Growing business revenue is never easy. Even more difficult is achieving consistent revenue
growth across the lifetime of a business. To address this challenge, a growing number of
companies are restructuring their leadership framework to add a C-level position, a Chief Revenue
Officer (CRO), to their team.
As the name suggests, a Chief Revenue Officer (CRO) is an executive who is responsible for all
aspects of a business that generate revenue. This individual may be involved in the business’ new
sales, existing client base sales, marketing, and collaboration, and partner strategy. Usually,
when a company adds a CRO to its hierarchy, it sends out the message that ‘we are passionate to
grow and we’re doing so by adding a growth hacker to our team’.
A business may not require a CRO in its initial stages, but as it evolves to become a more robust
company, the role of CRO may become more apparent. It is important to note that like other
executive-level positions, there is no “one-size fits all” job description for a CRO; it will depend
on different factors, such as the requirements of the business, the type of industry it operates in
and so on. However, the ultimate goal is the same – driving revenue into the company while
achieving consistent revenue growth over the long run.
In large companies, the CRO is expected to not only scale the revenue to hundreds of millions,
but also build lasting relationships and lead large sales teams in the most efficient way possible.
On the other hand, small companies usually look for individuals who can deliver rapid and
sustainable revenue growth. Either way, the CRO should have basic knowledge about both sales
and marketing, including cross-channel and digital marketing as these branches of marketing
play an important role in today’s world.
If you are the owner or CEO of a company that has not explored the option of hiring a CRO, you
might want to give it some thought. Here are two key reasons why your company needs a CRO:
They Can Identify and Explore Multiple Sources of Growth
Be it a conglomerate or a simple business selling a single product or service, every company has
distinct sources of growth. These sources are independent of the product or services your
company sells or the industry it operates in. Rather, they are dependent on the tactics and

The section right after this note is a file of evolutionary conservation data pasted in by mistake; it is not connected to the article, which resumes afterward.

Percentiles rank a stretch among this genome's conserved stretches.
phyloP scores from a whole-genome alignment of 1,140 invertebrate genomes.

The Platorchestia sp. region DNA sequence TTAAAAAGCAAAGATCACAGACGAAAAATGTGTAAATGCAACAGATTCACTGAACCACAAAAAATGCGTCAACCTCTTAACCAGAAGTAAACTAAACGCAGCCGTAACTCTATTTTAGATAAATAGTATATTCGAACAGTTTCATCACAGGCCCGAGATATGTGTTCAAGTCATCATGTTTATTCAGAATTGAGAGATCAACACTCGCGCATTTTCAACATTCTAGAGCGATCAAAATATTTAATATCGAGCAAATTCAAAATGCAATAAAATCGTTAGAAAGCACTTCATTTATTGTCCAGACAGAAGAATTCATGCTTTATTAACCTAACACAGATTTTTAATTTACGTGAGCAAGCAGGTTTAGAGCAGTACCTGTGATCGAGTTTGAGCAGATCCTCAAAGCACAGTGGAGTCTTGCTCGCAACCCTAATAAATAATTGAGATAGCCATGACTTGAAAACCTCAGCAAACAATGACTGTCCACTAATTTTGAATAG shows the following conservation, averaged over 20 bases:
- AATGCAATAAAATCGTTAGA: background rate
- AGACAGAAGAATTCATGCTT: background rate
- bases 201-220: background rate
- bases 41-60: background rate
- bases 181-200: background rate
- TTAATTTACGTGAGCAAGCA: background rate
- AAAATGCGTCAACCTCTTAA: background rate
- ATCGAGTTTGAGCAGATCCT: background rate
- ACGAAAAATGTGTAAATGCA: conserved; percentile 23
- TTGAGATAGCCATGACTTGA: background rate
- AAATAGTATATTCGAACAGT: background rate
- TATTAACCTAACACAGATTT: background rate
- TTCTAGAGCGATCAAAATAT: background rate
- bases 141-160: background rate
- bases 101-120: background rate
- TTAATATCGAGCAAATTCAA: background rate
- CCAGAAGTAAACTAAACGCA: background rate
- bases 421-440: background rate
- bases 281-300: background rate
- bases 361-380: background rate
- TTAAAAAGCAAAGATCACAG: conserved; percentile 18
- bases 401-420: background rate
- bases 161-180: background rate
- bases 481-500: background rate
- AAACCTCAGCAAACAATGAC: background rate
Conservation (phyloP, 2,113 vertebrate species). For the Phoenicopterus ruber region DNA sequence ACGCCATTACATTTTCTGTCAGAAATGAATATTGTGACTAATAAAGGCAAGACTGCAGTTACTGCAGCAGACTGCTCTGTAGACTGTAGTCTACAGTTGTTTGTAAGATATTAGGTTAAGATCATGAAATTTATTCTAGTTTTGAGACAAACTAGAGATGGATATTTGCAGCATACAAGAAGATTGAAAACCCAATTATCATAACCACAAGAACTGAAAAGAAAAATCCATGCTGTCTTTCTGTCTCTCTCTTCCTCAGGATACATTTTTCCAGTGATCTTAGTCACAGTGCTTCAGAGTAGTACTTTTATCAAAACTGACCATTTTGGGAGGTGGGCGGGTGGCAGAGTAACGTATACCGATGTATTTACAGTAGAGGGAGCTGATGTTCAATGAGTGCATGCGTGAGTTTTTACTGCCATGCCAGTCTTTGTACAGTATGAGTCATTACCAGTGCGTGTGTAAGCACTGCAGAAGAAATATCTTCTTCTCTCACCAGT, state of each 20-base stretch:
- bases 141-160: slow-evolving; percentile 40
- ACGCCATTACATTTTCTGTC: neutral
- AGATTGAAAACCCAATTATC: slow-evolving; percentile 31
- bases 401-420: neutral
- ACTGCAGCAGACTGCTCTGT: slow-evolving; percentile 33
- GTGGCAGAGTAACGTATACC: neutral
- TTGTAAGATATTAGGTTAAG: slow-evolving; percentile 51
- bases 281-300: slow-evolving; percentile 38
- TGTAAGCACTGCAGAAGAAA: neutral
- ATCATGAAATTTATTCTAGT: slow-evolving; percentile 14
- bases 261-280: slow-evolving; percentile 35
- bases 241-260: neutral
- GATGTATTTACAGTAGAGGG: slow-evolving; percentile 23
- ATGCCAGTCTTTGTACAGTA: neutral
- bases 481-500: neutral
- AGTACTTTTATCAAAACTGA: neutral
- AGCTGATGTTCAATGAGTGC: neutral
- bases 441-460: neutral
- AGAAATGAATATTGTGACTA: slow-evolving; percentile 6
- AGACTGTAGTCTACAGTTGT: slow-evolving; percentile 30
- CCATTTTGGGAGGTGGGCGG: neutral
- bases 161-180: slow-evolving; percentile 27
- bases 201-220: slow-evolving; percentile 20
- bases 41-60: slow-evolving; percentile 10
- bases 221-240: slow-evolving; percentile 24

strategies that you use to run your company. As the leader, you need to first identify these
sources and then explore them in-depth.
There are four common sources of structural growth: retention of existing customers, increased
sales to existing customers, sales to new customers in existing markets, and lastly, sales to new
customers in new markets. Since growth does not originate from a single source only, a CRO
will identify and explore the untapped potential in these sources, thus enabling the company to
maximize its revenue.
Another key aspect of a CRO’s job is to enable cross-functional teamwork that will allow the
company to achieve stable growth. Successful business growth does not occur overnight; it is the
result of active participation of multiple business functions, mainly sales/business development,
marketing, direct sales, and customer service.
To maximize the potential growth from the sources identified above, it is important that these
business functions are in sync. The activities of these business functions need to be strictly
planned and coordinated, meaning that they must collaborate with each other. The CRO is
responsible for this planning and coordination. By supervising these business functions and
helping them on the way, he will ensure that the company achieves maximum growth in
These circumstances create a strong argument in favor of companies employing a chief revenue
officer who can manage and coordinate between different revenue-generating activities. Hiring a
CRO is one of the key steps towards optimizing revenue growth, which a business indefinitely
needs to survive in today’s world.
Cowen Partners is a national executive search and consulting firm. With our proven processes and guaranteed results, we have successfully placed hundreds of candidates in industries including technology, commercial real estate, healthcare, financial services, sales and finance.